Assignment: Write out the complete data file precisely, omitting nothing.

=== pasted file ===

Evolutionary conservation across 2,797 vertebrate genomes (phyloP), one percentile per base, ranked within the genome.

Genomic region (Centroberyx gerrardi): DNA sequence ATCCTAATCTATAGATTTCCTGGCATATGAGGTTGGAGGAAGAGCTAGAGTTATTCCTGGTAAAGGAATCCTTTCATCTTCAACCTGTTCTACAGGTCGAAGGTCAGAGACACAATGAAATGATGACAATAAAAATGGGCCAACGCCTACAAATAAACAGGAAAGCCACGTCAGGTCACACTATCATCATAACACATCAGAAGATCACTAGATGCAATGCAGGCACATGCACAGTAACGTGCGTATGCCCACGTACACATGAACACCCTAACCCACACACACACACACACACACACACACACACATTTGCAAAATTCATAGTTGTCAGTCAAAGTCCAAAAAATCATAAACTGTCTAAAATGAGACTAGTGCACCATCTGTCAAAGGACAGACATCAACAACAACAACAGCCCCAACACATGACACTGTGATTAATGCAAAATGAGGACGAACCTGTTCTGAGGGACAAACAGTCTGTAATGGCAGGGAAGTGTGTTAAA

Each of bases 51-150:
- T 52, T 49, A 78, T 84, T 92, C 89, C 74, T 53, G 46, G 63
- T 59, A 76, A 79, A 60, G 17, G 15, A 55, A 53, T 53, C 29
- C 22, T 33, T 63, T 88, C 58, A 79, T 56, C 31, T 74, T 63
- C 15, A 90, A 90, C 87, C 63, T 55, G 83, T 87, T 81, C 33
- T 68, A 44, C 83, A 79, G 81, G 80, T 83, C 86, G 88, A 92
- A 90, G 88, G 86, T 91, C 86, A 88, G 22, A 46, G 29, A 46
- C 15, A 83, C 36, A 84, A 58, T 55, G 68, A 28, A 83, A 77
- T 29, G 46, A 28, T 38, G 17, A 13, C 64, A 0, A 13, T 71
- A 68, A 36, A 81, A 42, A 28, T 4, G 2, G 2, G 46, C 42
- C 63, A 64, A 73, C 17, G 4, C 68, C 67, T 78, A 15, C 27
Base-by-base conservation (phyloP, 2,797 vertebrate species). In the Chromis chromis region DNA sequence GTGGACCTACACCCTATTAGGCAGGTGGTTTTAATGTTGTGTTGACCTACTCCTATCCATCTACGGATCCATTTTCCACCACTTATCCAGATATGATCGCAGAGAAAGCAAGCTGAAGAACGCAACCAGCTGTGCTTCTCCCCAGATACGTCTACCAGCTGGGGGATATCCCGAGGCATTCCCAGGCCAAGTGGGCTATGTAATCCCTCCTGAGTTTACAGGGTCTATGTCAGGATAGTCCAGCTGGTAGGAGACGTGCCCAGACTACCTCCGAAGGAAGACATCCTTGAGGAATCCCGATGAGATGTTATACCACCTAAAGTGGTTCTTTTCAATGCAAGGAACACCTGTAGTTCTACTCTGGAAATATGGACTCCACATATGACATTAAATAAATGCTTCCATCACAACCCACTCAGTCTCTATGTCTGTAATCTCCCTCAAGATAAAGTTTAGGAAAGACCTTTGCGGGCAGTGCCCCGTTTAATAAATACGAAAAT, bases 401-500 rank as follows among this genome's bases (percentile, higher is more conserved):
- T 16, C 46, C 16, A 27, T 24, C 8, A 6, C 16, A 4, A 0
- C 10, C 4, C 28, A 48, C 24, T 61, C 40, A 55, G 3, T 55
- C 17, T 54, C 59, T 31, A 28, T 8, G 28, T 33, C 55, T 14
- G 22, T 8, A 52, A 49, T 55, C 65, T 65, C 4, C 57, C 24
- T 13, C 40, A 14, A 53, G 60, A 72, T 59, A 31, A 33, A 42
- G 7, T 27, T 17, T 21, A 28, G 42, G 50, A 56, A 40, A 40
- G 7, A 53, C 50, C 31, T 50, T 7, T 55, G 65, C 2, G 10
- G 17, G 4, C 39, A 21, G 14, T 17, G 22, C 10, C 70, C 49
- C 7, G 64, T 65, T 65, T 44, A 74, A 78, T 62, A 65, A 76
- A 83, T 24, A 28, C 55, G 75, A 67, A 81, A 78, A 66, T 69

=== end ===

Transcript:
Evolutionary conservation across 2,797 vertebrate genomes (phyloP), one percentile per base, ranked within the genome.

Genomic region (Centroberyx gerrardi): DNA sequence ATCCTAATCTATAGATTTCCTGGCATATGAGGTTGGAGGAAGAGCTAGAGTTATTCCTGGTAAAGGAATCCTTTCATCTTCAACCTGTTCTACAGGTCGAAGGTCAGAGACACAATGAAATGATGACAATAAAAATGGGCCAACGCCTACAAATAAACAGGAAAGCCACGTCAGGTCACACTATCATCATAACACATCAGAAGATCACTAGATGCAATGCAGGCACATGCACAGTAACGTGCGTATGCCCACGTACACATGAACACCCTAACCCACACACACACACACACACACACACACACACATTTGCAAAATTCATAGTTGTCAGTCAAAGTCCAAAAAATCATAAACTGTCTAAAATGAGACTAGTGCACCATCTGTCAAAGGACAGACATCAACAACAACAACAGCCCCAACACATGACACTGTGATTAATGCAAAATGAGGACGAACCTGTTCTGAGGGACAAACAGTCTGTAATGGCAGGGAAGTGTGTTAAA

Each of bases 51-150:
- T 52, T 49, A 78, T 84, T 92, C 89, C 74, T 53, G 46, G 63
- T 59, A 76, A 79, A 60, G 17, G 15, A 55, A 53, T 53, C 29
- C 22, T 33, T 63, T 88, C 58, A 79, T 56, C 31, T 74, T 63
- C 15, A 90, A 90, C 87, C 63, T 55, G 83, T 87, T 81, C 33
- T 68, A 44, C 83, A 79, G 81, G 80, T 83, C 86, G 88, A 92
- A 90, G 88, G 86, T 91, C 86, A 88, G 22, A 46, G 29, A 46
- C 15, A 83, C 36, A 84, A 58, T 55, G 68, A 28, A 83, A 77
- T 29, G 46, A 28, T 38, G 17, A 13, C 64, A 0, A 13, T 71
- A 68, A 36, A 81, A 42, A 28, T 4, G 2, G 2, G 46, C 42
- C 63, A 64, A 73, C 17, G 4, C 68, C 67, T 78, A 15, C 27
Base-by-base conservation (phyloP, 2,797 vertebrate species). In the Chromis chromis region DNA sequence GTGGACCTACACCCTATTAGGCAGGTGGTTTTAATGTTGTGTTGACCTACTCCTATCCATCTACGGATCCATTTTCCACCACTTATCCAGATATGATCGCAGAGAAAGCAAGCTGAAGAACGCAACCAGCTGTGCTTCTCCCCAGATACGTCTACCAGCTGGGGGATATCCCGAGGCATTCCCAGGCCAAGTGGGCTATGTAATCCCTCCTGAGTTTACAGGGTCTATGTCAGGATAGTCCAGCTGGTAGGAGACGTGCCCAGACTACCTCCGAAGGAAGACATCCTTGAGGAATCCCGATGAGATGTTATACCACCTAAAGTGGTTCTTTTCAATGCAAGGAACACCTGTAGTTCTACTCTGGAAATATGGACTCCACATATGACATTAAATAAATGCTTCCATCACAACCCACTCAGTCTCTATGTCTGTAATCTCCCTCAAGATAAAGTTTAGGAAAGACCTTTGCGGGCAGTGCCCCGTTTAATAAATACGAAAAT, bases 401-500 rank as follows among this genome's bases (percentile, higher is more conserved):
- T 16, C 46, C 16, A 27, T 24, C 8, A 6, C 16, A 4, A 0
- C 10, C 4, C 28, A 48, C 24, T 61, C 40, A 55, G 3, T 55
- C 17, T 54, C 59, T 31, A 28, T 8, G 28, T 33, C 55, T 14
- G 22, T 8, A 52, A 49, T 55, C 65, T 65, C 4, C 57, C 24
- T 13, C 40, A 14, A 53, G 60, A 72, T 59, A 31, A 33, A 42
- G 7, T 27, T 17, T 21, A 28, G 42, G 50, A 56, A 40, A 40
- G 7, A 53, C 50, C 31, T 50, T 7, T 55, G 65, C 2, G 10
- G 17, G 4, C 39, A 21, G 14, T 17, G 22, C 10, C 70, C 49
- C 7, G 64, T 65, T 65, T 44, A 74, A 78, T 62, A 65, A 76
- A 83, T 24, A 28, C 55, G 75, A 67, A 81, A 78, A 66, T 69